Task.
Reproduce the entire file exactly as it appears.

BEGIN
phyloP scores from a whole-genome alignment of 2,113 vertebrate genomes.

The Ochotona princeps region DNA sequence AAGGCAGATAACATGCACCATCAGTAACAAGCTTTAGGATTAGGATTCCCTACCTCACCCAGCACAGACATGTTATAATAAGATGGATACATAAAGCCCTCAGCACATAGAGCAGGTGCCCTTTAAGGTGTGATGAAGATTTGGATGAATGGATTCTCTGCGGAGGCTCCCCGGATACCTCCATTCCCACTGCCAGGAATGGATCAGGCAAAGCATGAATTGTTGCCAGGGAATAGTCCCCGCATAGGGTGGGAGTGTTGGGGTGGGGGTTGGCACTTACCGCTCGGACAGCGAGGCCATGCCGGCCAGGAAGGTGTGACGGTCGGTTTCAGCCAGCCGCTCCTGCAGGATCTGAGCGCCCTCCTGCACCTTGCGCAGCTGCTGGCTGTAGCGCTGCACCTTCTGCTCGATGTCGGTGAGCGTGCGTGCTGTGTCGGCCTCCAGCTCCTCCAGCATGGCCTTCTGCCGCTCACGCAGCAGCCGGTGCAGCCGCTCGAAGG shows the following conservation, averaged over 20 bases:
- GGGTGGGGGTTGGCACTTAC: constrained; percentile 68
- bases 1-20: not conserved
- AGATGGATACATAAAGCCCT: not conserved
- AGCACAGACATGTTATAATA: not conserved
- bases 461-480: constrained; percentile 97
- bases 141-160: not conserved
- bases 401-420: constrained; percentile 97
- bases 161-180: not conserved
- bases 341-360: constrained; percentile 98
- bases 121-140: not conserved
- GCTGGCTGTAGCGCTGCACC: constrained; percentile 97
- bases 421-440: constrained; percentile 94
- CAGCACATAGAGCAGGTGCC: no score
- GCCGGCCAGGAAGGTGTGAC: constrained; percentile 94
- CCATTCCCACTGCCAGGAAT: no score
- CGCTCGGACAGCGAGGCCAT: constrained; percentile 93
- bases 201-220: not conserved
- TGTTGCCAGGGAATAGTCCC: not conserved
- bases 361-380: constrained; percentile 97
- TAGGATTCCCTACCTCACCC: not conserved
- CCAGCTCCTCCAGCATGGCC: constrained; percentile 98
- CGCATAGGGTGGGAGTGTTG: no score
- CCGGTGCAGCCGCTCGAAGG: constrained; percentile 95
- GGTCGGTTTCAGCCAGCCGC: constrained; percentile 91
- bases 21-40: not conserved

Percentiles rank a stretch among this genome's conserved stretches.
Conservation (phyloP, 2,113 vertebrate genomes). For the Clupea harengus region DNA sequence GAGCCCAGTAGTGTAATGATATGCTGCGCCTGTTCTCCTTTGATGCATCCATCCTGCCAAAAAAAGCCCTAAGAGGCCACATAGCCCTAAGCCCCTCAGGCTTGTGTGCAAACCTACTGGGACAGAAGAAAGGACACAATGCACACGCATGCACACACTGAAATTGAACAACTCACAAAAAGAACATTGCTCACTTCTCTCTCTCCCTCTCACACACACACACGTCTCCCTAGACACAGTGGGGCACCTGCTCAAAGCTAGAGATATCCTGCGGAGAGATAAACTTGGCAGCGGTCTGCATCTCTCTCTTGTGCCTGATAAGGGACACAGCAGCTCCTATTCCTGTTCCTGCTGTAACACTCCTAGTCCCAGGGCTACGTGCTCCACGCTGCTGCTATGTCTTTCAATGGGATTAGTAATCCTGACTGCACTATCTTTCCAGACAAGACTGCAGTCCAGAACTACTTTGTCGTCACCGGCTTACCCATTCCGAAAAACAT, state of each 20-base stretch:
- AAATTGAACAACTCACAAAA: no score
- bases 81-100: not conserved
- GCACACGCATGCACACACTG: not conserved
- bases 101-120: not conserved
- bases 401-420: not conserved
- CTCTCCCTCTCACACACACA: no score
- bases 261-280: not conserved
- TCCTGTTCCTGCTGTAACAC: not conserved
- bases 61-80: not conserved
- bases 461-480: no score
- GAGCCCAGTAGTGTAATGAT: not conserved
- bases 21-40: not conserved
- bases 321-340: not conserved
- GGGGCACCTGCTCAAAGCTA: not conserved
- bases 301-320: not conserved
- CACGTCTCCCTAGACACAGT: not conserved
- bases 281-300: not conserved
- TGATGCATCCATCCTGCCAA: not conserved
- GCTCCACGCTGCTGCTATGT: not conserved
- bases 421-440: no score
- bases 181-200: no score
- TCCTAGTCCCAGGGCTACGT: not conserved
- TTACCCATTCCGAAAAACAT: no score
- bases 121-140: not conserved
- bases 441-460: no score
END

phyloP scores from a whole-genome alignment of 2,113 vertebrate genomes.

The Ochotona princeps region DNA sequence AAGGCAGATAACATGCACCATCAGTAACAAGCTTTAGGATTAGGATTCCCTACCTCACCCAGCACAGACATGTTATAATAAGATGGATACATAAAGCCCTCAGCACATAGAGCAGGTGCCCTTTAAGGTGTGATGAAGATTTGGATGAATGGATTCTCTGCGGAGGCTCCCCGGATACCTCCATTCCCACTGCCAGGAATGGATCAGGCAAAGCATGAATTGTTGCCAGGGAATAGTCCCCGCATAGGGTGGGAGTGTTGGGGTGGGGGTTGGCACTTACCGCTCGGACAGCGAGGCCATGCCGGCCAGGAAGGTGTGACGGTCGGTTTCAGCCAGCCGCTCCTGCAGGATCTGAGCGCCCTCCTGCACCTTGCGCAGCTGCTGGCTGTAGCGCTGCACCTTCTGCTCGATGTCGGTGAGCGTGCGTGCTGTGTCGGCCTCCAGCTCCTCCAGCATGGCCTTCTGCCGCTCACGCAGCAGCCGGTGCAGCCGCTCGAAGG shows the following conservation, averaged over 20 bases:
- GGGTGGGGGTTGGCACTTAC: constrained; percentile 68
- bases 1-20: not conserved
- AGATGGATACATAAAGCCCT: not conserved
- AGCACAGACATGTTATAATA: not conserved
- bases 461-480: constrained; percentile 97
- bases 141-160: not conserved
- bases 401-420: constrained; percentile 97
- bases 161-180: not conserved
- bases 341-360: constrained; percentile 98
- bases 121-140: not conserved
- GCTGGCTGTAGCGCTGCACC: constrained; percentile 97
- bases 421-440: constrained; percentile 94
- CAGCACATAGAGCAGGTGCC: no score
- GCCGGCCAGGAAGGTGTGAC: constrained; percentile 94
- CCATTCCCACTGCCAGGAAT: no score
- CGCTCGGACAGCGAGGCCAT: constrained; percentile 93
- bases 201-220: not conserved
- TGTTGCCAGGGAATAGTCCC: not conserved
- bases 361-380: constrained; percentile 97
- TAGGATTCCCTACCTCACCC: not conserved
- CCAGCTCCTCCAGCATGGCC: constrained; percentile 98
- CGCATAGGGTGGGAGTGTTG: no score
- CCGGTGCAGCCGCTCGAAGG: constrained; percentile 95
- GGTCGGTTTCAGCCAGCCGC: constrained; percentile 91
- bases 21-40: not conserved

Percentiles rank a stretch among this genome's conserved stretches.
Conservation (phyloP, 2,113 vertebrate genomes). For the Clupea harengus region DNA sequence GAGCCCAGTAGTGTAATGATATGCTGCGCCTGTTCTCCTTTGATGCATCCATCCTGCCAAAAAAAGCCCTAAGAGGCCACATAGCCCTAAGCCCCTCAGGCTTGTGTGCAAACCTACTGGGACAGAAGAAAGGACACAATGCACACGCATGCACACACTGAAATTGAACAACTCACAAAAAGAACATTGCTCACTTCTCTCTCTCCCTCTCACACACACACACGTCTCCCTAGACACAGTGGGGCACCTGCTCAAAGCTAGAGATATCCTGCGGAGAGATAAACTTGGCAGCGGTCTGCATCTCTCTCTTGTGCCTGATAAGGGACACAGCAGCTCCTATTCCTGTTCCTGCTGTAACACTCCTAGTCCCAGGGCTACGTGCTCCACGCTGCTGCTATGTCTTTCAATGGGATTAGTAATCCTGACTGCACTATCTTTCCAGACAAGACTGCAGTCCAGAACTACTTTGTCGTCACCGGCTTACCCATTCCGAAAAACAT, state of each 20-base stretch:
- AAATTGAACAACTCACAAAA: no score
- bases 81-100: not conserved
- GCACACGCATGCACACACTG: not conserved
- bases 101-120: not conserved
- bases 401-420: not conserved
- CTCTCCCTCTCACACACACA: no score
- bases 261-280: not conserved
- TCCTGTTCCTGCTGTAACAC: not conserved
- bases 61-80: not conserved
- bases 461-480: no score
- GAGCCCAGTAGTGTAATGAT: not conserved
- bases 21-40: not conserved
- bases 321-340: not conserved
- GGGGCACCTGCTCAAAGCTA: not conserved
- bases 301-320: not conserved
- CACGTCTCCCTAGACACAGT: not conserved
- bases 281-300: not conserved
- TGATGCATCCATCCTGCCAA: not conserved
- GCTCCACGCTGCTGCTATGT: not conserved
- bases 421-440: no score
- bases 181-200: no score
- TCCTAGTCCCAGGGCTACGT: not conserved
- TTACCCATTCCGAAAAACAT: no score
- bases 121-140: not conserved
- bases 441-460: no score